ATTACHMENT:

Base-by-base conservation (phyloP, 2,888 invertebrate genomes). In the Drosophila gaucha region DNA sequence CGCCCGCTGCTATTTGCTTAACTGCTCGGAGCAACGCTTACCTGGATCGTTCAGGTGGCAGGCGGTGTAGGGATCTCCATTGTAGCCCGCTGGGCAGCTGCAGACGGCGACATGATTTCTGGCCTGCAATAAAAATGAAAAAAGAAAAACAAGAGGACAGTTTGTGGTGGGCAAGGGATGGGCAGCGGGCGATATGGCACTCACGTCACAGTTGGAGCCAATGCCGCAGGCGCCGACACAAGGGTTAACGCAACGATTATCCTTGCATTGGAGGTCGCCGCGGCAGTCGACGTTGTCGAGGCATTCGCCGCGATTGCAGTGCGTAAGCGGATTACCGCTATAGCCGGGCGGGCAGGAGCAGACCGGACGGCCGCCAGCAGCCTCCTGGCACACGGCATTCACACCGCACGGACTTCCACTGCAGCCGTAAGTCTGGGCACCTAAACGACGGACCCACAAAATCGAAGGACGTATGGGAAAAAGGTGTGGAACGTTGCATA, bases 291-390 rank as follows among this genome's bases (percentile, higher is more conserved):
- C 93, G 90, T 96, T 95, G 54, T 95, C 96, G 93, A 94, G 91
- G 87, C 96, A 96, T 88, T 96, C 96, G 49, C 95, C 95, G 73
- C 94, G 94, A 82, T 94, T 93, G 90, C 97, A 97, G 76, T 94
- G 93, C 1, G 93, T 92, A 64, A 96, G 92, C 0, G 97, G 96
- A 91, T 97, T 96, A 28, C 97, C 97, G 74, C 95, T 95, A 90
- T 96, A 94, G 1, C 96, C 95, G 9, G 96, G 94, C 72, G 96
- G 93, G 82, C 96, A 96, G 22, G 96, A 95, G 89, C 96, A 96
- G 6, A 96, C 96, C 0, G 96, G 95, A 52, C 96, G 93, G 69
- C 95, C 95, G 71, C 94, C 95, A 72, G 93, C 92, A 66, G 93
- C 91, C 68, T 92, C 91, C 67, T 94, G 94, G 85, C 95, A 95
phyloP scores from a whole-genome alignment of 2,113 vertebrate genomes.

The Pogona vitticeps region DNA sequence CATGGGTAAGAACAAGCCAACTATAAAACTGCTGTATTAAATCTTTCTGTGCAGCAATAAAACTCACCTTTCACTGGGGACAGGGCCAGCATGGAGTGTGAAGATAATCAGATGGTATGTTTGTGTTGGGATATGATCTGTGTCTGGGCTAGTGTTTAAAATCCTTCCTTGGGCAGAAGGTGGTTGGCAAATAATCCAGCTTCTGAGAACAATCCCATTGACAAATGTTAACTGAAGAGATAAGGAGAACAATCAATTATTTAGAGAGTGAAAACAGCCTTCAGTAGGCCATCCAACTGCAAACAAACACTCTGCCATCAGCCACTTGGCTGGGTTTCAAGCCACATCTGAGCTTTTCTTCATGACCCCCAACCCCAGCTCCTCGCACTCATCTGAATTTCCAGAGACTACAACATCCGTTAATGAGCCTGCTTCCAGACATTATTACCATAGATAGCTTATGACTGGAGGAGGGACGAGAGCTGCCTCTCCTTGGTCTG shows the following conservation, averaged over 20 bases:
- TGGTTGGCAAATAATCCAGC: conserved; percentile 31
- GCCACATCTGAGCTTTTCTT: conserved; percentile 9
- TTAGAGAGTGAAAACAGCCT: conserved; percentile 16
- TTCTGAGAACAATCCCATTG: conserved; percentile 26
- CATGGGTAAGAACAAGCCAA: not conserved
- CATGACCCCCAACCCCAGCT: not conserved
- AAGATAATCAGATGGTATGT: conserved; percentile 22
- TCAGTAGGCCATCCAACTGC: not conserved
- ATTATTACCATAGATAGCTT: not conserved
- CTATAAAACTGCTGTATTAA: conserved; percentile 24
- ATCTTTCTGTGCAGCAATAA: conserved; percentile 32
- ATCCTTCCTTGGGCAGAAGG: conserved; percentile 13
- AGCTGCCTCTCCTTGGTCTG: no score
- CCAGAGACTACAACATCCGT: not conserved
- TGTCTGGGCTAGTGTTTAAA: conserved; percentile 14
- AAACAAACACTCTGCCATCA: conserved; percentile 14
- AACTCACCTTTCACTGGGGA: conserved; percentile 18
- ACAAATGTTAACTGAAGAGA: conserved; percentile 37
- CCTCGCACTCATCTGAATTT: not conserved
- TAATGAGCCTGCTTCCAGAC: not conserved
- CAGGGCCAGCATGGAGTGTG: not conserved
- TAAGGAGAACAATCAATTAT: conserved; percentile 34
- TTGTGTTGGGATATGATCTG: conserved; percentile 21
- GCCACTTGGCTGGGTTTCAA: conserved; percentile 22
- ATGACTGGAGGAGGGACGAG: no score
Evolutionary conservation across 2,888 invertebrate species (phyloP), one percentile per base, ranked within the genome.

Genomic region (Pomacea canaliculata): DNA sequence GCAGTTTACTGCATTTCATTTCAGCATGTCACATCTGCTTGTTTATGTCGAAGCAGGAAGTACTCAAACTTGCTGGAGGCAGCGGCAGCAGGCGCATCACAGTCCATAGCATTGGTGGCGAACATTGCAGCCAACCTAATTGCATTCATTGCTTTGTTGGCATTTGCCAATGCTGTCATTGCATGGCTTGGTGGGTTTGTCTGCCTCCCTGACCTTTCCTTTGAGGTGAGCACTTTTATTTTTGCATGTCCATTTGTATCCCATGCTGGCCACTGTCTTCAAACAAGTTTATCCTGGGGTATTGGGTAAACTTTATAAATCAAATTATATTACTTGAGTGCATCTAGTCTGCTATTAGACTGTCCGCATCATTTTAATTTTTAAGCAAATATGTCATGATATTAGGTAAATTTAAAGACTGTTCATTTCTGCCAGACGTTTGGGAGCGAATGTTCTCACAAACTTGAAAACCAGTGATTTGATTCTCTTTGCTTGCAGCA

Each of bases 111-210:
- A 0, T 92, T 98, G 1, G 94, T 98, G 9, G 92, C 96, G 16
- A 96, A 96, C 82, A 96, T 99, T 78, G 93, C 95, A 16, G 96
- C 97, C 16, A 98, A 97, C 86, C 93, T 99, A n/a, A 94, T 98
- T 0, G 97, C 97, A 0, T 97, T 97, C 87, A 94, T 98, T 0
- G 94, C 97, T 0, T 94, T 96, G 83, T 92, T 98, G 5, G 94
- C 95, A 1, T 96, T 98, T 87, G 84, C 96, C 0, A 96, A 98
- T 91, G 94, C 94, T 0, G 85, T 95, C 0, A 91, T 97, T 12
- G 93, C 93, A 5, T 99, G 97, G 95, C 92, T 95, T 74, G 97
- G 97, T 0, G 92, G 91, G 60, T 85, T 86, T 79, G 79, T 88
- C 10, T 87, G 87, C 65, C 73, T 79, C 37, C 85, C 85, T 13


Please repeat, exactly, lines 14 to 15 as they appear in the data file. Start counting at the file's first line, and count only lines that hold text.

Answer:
- TGGTTGGCAAATAATCCAGC: conserved; percentile 31
- GCCACATCTGAGCTTTTCTT: conserved; percentile 9